They will have to respond to voice, movements, temperature, blood chemistry: receiving information and learning to reduce the noise of each signal.
3. Apple is best seen as a developer of luxury consumer items that has pricing power for up to a billion cult followers, who, as per Scott Galloway, see Apple products as life devices that define them as being cool, educated and elite and thus representing better mating material than Galaxy owners.
4. Discussion point: Is Apple poised to do a super Udacity and enter the education business?
Voice recognition is one of the great breakthroughs of the last decade.
You only have to look at the recent Google Duplex video see how far we’ve come…
This exchange is the culmination of decades of research into natural language processing and artificial intelligence.
Audrey, a machine created by Bell Labs in the fifties, was one of the first machines to successfully determine speech patterns.
Audrey could recognise the numbers 0 – 9 when it’s inventor spoke to it.
IBM Tangora, released in the 1980s, required slow deliberate speech and no background noise, but could recognise up to 20,000 words after 20 minutes of conversation.
The real breakthrough has only come in the last few years…
By training artificial intelligence with millions of voice messages and prompts, the tech giants have managed to replicate human speech in conversation with close to 100% accuracy.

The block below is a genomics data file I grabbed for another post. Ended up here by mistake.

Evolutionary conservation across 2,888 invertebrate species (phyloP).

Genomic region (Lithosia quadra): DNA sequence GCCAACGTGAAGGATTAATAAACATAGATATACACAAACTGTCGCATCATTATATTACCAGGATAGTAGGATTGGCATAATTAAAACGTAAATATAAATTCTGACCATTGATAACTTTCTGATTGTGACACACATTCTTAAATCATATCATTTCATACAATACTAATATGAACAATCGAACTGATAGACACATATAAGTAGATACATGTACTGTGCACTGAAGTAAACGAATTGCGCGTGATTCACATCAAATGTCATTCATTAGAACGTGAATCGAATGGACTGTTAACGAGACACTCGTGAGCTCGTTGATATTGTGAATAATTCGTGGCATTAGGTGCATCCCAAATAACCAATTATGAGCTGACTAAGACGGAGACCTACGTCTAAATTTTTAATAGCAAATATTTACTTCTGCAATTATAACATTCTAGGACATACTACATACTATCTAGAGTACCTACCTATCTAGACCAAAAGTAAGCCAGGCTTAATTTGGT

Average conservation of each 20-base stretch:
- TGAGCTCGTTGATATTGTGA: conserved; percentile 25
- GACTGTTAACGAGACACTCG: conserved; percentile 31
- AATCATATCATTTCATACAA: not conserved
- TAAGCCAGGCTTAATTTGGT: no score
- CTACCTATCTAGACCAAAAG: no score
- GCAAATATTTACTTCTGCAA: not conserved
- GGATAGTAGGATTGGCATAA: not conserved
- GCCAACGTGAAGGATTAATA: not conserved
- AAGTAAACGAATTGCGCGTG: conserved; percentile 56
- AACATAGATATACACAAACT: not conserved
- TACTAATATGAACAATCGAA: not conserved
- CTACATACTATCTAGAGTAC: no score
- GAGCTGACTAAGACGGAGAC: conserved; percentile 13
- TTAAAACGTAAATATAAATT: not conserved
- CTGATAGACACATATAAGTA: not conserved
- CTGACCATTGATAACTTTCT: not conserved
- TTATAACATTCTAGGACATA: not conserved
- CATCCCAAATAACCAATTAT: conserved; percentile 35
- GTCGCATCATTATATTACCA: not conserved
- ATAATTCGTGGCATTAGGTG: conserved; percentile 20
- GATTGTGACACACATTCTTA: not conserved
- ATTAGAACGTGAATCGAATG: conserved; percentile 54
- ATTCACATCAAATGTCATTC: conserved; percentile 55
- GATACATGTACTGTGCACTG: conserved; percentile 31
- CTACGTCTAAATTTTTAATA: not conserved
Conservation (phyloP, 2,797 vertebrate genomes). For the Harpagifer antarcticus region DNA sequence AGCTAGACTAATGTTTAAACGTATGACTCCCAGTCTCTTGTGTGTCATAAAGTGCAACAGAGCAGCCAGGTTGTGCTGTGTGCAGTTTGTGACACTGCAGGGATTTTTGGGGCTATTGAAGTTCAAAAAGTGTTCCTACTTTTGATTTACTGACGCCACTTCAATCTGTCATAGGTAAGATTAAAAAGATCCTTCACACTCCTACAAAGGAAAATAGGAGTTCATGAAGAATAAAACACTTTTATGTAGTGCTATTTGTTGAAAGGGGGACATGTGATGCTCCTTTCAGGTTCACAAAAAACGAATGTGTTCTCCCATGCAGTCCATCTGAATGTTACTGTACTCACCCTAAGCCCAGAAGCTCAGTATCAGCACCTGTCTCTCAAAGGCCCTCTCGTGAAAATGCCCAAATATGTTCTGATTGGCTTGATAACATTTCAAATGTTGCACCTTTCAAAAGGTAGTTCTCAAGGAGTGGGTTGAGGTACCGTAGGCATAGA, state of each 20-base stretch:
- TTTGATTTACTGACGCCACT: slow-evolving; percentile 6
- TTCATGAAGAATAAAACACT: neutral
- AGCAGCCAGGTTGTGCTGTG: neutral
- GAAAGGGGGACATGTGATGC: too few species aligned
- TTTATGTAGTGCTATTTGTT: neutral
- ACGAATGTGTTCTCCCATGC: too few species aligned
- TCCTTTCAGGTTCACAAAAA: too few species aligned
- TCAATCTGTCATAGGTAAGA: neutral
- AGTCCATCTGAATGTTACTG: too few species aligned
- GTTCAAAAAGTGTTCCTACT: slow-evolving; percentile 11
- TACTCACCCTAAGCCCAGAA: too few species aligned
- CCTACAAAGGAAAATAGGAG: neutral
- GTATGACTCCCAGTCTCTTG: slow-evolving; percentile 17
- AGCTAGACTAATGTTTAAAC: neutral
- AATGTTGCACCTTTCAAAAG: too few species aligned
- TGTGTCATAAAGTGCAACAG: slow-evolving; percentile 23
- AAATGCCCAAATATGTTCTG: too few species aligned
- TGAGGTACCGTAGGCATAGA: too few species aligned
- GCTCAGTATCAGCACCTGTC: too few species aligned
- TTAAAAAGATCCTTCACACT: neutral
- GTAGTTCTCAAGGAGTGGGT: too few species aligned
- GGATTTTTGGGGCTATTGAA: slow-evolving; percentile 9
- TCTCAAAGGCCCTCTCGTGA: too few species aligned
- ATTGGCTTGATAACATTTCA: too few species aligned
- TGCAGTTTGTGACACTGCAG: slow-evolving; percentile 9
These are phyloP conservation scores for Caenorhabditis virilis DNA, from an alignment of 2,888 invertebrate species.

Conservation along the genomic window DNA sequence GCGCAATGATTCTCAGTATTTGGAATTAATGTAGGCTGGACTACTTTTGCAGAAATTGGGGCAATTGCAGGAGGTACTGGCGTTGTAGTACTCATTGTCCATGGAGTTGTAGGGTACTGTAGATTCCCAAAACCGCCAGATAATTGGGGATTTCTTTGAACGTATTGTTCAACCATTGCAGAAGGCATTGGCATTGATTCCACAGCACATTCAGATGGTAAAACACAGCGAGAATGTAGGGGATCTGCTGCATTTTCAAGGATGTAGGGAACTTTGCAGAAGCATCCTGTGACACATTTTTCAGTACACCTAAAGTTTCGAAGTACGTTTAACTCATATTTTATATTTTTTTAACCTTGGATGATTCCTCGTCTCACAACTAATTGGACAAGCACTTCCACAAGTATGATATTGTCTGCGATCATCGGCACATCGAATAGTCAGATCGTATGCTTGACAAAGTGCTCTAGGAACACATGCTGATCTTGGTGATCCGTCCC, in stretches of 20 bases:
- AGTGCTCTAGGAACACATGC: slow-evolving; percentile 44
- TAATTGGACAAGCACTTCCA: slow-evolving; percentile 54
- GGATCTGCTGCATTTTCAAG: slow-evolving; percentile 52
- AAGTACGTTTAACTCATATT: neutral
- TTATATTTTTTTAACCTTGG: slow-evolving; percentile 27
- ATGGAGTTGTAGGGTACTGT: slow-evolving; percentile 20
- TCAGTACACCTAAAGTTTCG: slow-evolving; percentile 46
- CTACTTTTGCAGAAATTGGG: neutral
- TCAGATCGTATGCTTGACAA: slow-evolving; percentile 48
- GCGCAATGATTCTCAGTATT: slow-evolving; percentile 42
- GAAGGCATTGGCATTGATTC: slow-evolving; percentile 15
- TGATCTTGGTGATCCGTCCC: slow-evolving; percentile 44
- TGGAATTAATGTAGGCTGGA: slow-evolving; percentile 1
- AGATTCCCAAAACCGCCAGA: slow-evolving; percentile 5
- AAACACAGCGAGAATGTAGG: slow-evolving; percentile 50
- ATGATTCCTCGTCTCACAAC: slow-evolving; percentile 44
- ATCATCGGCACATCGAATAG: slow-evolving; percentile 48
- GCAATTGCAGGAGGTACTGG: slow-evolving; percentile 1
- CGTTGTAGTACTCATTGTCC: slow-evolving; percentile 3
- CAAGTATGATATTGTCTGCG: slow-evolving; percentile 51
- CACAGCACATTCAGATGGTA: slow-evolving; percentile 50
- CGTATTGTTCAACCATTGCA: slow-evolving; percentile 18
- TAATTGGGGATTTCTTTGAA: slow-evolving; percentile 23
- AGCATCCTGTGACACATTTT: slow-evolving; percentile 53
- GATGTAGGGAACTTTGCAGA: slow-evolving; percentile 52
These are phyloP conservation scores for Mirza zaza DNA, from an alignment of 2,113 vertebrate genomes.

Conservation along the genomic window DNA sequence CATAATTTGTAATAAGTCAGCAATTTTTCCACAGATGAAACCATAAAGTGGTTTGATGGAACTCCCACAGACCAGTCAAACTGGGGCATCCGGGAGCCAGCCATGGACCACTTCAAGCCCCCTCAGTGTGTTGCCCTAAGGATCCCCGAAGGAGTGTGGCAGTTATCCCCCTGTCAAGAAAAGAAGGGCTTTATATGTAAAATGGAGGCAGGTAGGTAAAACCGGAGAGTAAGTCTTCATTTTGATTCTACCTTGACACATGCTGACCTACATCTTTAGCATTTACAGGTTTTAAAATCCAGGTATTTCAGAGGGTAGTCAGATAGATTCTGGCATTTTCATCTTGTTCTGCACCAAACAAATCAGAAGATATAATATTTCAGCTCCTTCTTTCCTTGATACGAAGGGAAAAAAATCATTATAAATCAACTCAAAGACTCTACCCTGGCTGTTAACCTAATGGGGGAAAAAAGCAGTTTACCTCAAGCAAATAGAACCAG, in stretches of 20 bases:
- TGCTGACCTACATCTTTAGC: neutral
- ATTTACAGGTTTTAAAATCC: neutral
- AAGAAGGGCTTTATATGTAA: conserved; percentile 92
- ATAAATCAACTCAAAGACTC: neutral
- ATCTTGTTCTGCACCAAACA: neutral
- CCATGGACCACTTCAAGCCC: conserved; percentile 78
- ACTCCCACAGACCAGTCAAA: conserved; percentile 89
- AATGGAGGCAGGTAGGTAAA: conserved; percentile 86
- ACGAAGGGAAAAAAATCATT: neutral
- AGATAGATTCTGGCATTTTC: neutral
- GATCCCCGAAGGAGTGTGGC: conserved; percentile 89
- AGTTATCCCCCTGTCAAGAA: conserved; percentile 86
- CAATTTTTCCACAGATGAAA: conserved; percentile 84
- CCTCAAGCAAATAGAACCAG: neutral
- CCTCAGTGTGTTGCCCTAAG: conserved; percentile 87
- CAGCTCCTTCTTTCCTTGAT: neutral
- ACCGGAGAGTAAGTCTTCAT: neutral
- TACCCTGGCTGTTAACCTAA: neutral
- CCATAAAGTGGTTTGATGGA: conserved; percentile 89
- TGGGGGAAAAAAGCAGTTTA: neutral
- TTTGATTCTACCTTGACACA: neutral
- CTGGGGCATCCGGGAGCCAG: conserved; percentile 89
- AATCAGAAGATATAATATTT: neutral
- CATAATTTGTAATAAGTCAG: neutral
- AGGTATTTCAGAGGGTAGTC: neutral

By 2020, we will speak rather than type more than half of their Google search queries, predicts Comscore.
The market for ads delivered in response to voice queries will be $12 billion, according to Juniper Research.
Aside from the market for voice search, ComScore see a ‘wearables’ market of $16 billion within 5 years with bean sized earbuds that translate, filter out ‘noise’ and let us control our devices by voice.
Is this an improvement?
Will we really stop using our beloved smartphones?
Well as AI scientist Andy Ng makes the entirely valid point that humanity was never designed to communicate by using our fingers to poke at a tiny little keyboard on a mobile phone.
“Speech has always been a much more natural way for humans to communicate with each other.”
We can speak a lot faster than we type.
And as we talk, the voice will learn more about us.
It will become smarter.
It will cull the daily information about our lives – what we eat, what we watch, the conversations we have with our family – and gradually it’ll start to understand us.
This is the bargain the likes of Amazon, Google and Apple are asking us to make.
Give up the mundane details of your life.
Give up on privacy.
And we’ll feed you entertainment…conveniences…we’
It sounds like a disturbing deal.
But its one people are already making.
In China, a tabletop robot called Rokid (pictured, which has an alluring voiceand impressive conversational skills, is proving enormously popular.
And Softbank‘s jokey Pepper robot is getting backing to go global from Alibaba and Foxconn.
When people in the UK were asked recently what they wish their smart speaker could, the answers were very personal…
“Want help telling jokes”.
“Want help to be funnier and more attractive”.
These are basic sentiments.
We’ll keep you up to date on the most promising developments (and the companies being left behind) from this platform.
In the meantime, you can contact us here if you have any burning questions.